Work in our laboratory uses the engineering analysis of tissue composition and behavior to investigate tissue and cellular responses to disease, using the cardiac valves as a paradigm for other soft tissues. These projects are interdisciplinary, innovative, medically and biologically applicable, and clinically relevant. Heart valve disease, whether presenting as a primary dysfunction requiring surgical repair or replacement, or as a secondary complication to another disease such as heart failure, affects the health of hundreds of thousands of Americans (and patients worldwide) every year.
The overall focus of our research is to characterize and eventually to manipulate the structure-function-environment relationship of cardiac valves in an integrative fashion (cellular, tissue, organ, and clinical). The matrix composition and material properties of heart valves are believed to be determined by the load patterns imposed during valve function. Consequently, alterations to the normal tissue loading patterns will affect the cellular phenotypic production of extracellular matrix and transform the valve morphology, mechanics, and function. To relate tissue composition and mechanics in leaflets and chordae from normal and diseased mitral valves, our laboratory performs mechanical testing, biochemical measurements, and microstructural analysis of the extracellular matrix (especially glycosaminoglycans (GAGs) and proteoglycans) of these tissues. These techniques have allowed us to gain understanding about the extracellular matrix (ECM) that underlies the mechanical behavior of valves, and how the ECM varies across the valve microstructure. We then correlate these data with echocardiographically assessed cardiac functional parameters and clinical demographics. We are also using cells, organ cultures, and tissue engineering approaches to investigate valve disease from a more mechanistic angle. The main diseases that we study are myxomatous (“floppy”) mitral valve disease, calcific aortic valve disease, and secondary remodeling of the heart valves in patients with heart failure, but this research may have implications and applications for other soft tissues. Our goal in characterizing the normal and pathological mechanisms of valvular remodeling is to derive novel surgical and medical therapies that can be used to treat patients earlier in the disease process.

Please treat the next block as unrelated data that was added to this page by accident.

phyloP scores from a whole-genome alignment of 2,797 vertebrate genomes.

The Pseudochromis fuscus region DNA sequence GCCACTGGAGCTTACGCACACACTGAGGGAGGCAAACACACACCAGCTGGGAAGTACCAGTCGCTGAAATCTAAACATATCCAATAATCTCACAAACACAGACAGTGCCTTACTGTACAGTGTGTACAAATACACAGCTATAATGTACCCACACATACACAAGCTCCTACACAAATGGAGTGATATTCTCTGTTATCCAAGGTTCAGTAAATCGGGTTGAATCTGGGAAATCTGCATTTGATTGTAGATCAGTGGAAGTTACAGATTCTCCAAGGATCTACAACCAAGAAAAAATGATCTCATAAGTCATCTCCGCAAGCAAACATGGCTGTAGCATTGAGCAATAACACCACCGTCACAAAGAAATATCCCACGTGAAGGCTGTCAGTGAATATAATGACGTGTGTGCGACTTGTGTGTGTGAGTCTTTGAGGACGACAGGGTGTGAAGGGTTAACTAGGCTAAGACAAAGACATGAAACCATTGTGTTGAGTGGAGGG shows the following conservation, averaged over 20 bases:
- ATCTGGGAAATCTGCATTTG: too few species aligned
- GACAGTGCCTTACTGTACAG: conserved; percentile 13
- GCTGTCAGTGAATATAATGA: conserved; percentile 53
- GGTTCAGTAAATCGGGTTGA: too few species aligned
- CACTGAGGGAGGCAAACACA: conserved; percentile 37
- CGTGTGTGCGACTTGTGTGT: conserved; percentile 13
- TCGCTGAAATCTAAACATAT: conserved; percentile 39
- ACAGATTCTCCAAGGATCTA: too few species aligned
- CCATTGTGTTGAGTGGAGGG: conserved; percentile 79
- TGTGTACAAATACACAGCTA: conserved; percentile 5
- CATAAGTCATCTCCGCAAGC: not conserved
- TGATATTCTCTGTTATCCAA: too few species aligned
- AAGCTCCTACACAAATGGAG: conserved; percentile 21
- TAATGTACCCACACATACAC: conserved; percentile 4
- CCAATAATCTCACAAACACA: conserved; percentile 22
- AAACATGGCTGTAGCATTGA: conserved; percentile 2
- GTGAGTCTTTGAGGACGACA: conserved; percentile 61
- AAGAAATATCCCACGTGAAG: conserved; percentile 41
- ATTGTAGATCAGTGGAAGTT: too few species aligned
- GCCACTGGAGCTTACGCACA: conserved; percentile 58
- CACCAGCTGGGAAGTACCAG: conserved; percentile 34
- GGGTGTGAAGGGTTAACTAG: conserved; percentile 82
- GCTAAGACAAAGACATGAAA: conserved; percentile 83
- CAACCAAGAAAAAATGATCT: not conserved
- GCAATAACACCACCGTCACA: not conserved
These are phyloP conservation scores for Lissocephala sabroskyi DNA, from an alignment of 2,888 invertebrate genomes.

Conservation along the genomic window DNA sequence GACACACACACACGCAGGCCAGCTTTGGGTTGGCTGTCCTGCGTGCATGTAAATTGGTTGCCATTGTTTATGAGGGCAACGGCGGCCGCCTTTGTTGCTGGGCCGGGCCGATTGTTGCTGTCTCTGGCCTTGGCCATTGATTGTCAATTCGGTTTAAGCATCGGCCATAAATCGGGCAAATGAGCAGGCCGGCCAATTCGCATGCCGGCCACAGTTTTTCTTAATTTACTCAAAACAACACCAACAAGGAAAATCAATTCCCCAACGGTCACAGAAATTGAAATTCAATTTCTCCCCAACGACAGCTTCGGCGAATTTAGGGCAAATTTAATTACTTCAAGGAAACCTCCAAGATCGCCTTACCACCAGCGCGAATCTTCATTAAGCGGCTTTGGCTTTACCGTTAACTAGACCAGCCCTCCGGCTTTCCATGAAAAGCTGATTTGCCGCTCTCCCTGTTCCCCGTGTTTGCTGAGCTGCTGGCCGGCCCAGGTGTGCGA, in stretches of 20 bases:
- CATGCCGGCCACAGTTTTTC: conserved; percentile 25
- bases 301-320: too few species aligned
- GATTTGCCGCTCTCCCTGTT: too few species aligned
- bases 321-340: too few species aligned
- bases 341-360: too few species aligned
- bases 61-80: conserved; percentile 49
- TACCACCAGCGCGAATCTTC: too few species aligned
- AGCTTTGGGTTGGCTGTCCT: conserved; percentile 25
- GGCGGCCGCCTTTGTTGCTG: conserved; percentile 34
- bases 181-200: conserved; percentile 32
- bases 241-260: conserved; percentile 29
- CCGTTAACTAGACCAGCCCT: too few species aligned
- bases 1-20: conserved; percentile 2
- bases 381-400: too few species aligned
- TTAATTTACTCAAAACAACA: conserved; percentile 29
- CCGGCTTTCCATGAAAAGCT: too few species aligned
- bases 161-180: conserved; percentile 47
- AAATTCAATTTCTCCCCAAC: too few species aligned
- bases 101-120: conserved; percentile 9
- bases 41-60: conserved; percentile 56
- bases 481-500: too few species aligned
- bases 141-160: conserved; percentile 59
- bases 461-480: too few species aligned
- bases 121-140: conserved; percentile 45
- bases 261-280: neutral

Our lab members can be found building mechanical devices to investigate potential disease mechanisms, comprehensively characterizing heart valve tissues, performing studies of heart valve mechanobiology, or developing novel materials and therapies for treating heart valve disease. We have developed novel biomaterials and tissue engineered materials for heart valves by fusing technologies from genetic engineering, 3D tissue culture, and more recently micro/nanofabrication approaches.